For my fellowship project, I used p5.js to make visualizations of the clauses in the ADA surrounding access ramp regulations, and built a website for them to live on. When I conducted user interviews, the regulations around ramps were the most highly requested to be turned into visualizations. Interviewees had questions like: “How steep can they be?” and “Are they allowed to have such sharp turns?” I also created a User Journey guide to keep track of my notes and map future ideas, as well as to help me plan for different types of people who might be using my site and what accommodations they would need.

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A visualization of section 405.8 of the ADA, dictating when handrails are needed. [image description: A static image. Set on a blue background is a gray building sitting on a field of grass. Next to the building is a red wall. Against the building is a white ramp and slightly above it is a thin yellow handrail. There is text on the screen reading “If a ramp rises higher that 6”, it must have a handrail”.]

JH: Can you give us a sense of why your project was important for your intended community? What needs did your project address?

KS: I have a disability and have had academic accommodations since I was kid. I know how hard it can be to get equal treatment and access in the classroom compared to peers without academic accommodations. According to the Bureau of Labor Statistics, disabled people are not represented proportionally in higher education and are significantly less likely to have a high school diploma or bachelor’s degree than non-disabled peers in the same age group.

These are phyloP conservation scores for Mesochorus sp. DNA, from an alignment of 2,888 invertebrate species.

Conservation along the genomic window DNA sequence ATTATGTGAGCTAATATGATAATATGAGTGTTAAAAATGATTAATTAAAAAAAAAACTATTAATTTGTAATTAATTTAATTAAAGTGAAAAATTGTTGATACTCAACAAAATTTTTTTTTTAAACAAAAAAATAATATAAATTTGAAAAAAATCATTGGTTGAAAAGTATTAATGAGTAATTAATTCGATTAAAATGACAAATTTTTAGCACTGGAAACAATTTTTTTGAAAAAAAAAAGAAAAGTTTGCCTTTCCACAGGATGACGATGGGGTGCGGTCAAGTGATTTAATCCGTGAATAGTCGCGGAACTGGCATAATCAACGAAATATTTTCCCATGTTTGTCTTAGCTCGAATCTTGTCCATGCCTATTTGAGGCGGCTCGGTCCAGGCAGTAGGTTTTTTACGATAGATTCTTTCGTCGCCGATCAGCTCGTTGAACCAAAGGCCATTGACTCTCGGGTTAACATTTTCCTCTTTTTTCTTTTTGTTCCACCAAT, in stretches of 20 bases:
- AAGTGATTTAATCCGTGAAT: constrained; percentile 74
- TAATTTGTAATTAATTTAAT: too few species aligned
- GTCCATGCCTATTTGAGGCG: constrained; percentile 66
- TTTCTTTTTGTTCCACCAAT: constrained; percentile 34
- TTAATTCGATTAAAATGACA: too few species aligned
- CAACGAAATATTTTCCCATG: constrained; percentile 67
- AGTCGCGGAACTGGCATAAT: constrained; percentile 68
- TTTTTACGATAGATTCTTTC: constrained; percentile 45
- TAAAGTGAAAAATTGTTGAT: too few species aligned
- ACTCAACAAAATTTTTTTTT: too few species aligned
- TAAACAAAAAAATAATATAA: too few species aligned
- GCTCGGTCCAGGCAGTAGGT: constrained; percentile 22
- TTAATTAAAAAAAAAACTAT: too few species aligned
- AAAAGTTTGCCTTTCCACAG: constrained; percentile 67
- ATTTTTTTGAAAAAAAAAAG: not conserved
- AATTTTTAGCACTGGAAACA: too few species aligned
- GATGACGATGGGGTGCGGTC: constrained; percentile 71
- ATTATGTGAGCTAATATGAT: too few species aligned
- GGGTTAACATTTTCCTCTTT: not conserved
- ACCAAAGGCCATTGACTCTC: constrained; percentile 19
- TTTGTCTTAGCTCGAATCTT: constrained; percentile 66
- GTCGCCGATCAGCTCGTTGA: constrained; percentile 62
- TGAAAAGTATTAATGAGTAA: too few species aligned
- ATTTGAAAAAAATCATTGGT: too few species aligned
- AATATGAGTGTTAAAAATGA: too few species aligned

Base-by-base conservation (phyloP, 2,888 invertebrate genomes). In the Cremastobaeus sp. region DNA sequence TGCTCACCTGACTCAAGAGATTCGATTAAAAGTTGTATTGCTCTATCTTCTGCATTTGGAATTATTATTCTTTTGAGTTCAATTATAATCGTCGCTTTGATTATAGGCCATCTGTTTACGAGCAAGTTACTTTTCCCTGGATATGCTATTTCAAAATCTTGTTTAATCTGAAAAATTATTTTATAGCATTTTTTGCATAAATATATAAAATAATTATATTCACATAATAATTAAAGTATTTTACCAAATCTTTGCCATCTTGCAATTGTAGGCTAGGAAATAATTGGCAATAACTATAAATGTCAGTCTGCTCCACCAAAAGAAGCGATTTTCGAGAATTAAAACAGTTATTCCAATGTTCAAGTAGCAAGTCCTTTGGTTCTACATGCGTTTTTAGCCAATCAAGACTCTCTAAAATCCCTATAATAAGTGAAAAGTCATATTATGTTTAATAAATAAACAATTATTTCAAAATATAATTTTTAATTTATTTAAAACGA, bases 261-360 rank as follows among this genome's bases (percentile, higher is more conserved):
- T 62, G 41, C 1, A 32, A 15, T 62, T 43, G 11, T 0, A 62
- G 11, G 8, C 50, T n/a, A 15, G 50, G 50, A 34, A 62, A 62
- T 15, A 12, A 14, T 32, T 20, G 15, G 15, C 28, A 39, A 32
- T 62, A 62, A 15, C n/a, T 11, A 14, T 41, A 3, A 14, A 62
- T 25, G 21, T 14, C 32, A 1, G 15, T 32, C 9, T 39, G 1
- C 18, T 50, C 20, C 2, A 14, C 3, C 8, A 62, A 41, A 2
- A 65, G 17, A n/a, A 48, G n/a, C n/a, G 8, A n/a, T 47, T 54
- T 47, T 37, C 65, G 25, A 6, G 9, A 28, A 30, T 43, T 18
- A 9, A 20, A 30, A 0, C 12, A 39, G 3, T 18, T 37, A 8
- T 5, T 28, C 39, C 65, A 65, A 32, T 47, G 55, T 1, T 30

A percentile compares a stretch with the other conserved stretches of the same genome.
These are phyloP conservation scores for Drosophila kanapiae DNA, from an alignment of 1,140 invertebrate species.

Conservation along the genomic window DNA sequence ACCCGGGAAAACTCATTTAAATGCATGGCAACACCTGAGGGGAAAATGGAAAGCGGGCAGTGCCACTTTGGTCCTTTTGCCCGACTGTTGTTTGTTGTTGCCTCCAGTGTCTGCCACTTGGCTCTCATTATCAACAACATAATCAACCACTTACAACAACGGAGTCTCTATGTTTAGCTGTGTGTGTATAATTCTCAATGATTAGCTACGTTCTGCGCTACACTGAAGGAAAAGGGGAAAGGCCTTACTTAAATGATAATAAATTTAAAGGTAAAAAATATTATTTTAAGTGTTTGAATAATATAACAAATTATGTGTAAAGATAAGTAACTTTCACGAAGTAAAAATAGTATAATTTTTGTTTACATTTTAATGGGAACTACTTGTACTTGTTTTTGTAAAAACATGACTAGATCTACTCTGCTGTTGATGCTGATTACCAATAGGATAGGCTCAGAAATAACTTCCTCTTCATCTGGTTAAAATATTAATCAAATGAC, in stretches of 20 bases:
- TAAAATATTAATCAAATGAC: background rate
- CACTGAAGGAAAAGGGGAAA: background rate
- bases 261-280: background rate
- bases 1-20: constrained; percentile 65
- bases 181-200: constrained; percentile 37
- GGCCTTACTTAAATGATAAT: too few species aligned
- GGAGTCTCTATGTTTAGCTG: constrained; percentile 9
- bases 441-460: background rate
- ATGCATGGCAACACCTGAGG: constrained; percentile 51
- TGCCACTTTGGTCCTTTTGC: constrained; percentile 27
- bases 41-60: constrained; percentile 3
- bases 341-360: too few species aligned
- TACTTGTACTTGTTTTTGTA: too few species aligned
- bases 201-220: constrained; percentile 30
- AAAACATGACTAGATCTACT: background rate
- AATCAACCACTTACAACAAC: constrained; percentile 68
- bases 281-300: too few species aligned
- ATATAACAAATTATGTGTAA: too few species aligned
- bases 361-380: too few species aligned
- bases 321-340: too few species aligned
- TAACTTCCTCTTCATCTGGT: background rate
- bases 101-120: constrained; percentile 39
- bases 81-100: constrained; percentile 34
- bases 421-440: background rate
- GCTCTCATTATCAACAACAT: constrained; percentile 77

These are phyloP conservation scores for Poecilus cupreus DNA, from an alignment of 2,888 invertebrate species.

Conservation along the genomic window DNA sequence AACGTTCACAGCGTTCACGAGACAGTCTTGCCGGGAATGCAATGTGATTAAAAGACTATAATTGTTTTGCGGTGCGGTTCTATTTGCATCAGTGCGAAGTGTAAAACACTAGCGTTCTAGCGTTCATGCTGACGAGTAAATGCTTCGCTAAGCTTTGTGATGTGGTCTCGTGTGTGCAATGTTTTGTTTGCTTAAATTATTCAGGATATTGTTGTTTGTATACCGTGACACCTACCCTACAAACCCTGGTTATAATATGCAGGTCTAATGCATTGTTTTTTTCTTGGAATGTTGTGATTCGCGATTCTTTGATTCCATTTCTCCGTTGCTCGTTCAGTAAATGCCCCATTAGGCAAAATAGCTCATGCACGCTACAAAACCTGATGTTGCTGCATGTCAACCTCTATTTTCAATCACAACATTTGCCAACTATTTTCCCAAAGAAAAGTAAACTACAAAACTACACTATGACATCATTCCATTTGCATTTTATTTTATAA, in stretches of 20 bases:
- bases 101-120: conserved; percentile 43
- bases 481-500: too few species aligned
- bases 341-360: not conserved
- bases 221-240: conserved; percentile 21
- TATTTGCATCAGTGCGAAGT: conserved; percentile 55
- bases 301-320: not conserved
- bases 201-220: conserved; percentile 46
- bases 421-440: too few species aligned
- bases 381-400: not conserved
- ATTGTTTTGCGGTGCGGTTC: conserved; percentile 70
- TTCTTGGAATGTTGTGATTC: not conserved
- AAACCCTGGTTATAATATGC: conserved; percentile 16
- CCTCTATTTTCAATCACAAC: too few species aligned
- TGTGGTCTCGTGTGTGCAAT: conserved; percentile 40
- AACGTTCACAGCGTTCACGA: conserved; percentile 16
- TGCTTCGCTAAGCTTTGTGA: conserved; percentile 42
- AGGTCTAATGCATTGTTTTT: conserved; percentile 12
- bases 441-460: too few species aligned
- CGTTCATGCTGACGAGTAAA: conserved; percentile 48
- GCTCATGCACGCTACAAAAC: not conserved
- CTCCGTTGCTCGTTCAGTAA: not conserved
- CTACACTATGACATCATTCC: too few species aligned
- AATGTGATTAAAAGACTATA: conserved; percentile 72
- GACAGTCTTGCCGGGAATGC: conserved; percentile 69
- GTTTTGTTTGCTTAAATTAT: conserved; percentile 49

In the interviews I conducted, there were two common misconceptions my interviewees heard from teachers and professors during their time in the classroom. The first is that their disability makes them less competent than their peers. The second is that accommodations provide an unfair advantage over their peers. Neither of these are true. Accommodations exist to level the playing field but in order to work, they need to be applied. If a teacher or professor (or even more powerful people in the academic ecosystem, such as a guidance counselor or dean) doesn’t “believe” in accommodations or doesn’t see their merit, the accommodations often go ignored, despite the fact that following them is a legal requirement. This often goes unchecked. It’s hard for students to fight back because, a lot of the time, they don’t know that their rights are being violated, or which right specifically is being violated. It’s hard to speak up when you don’t know if or how you’re being held down.